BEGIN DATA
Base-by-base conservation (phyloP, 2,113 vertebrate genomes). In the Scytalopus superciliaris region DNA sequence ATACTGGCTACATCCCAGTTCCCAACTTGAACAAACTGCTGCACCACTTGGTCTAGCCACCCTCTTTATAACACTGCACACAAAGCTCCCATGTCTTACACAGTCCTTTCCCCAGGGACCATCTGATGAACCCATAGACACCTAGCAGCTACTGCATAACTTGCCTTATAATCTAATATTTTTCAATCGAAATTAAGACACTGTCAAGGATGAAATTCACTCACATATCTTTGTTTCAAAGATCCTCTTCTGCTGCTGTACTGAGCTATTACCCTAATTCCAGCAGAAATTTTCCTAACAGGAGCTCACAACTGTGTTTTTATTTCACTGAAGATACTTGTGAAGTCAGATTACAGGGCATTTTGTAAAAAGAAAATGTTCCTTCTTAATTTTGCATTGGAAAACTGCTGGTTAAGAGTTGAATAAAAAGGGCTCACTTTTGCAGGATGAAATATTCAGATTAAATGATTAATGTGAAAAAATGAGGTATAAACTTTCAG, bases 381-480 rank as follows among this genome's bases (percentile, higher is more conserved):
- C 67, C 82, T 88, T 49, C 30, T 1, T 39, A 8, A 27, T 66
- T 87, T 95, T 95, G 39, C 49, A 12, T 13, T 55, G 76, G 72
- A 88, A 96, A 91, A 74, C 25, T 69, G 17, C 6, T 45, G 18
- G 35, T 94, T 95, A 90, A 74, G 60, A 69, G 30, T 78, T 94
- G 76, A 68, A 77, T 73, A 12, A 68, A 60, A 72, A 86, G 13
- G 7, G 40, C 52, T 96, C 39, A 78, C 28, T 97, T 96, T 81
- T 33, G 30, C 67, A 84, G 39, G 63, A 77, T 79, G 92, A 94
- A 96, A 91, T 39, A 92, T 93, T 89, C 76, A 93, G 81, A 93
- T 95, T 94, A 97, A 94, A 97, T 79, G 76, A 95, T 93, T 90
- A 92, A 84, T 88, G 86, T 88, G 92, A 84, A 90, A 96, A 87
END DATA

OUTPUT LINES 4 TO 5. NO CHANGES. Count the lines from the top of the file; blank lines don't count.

- A 88, A 96, A 91, A 74, C 25, T 69, G 17, C 6, T 45, G 18
- G 35, T 94, T 95, A 90, A 74, G 60, A 69, G 30, T 78, T 94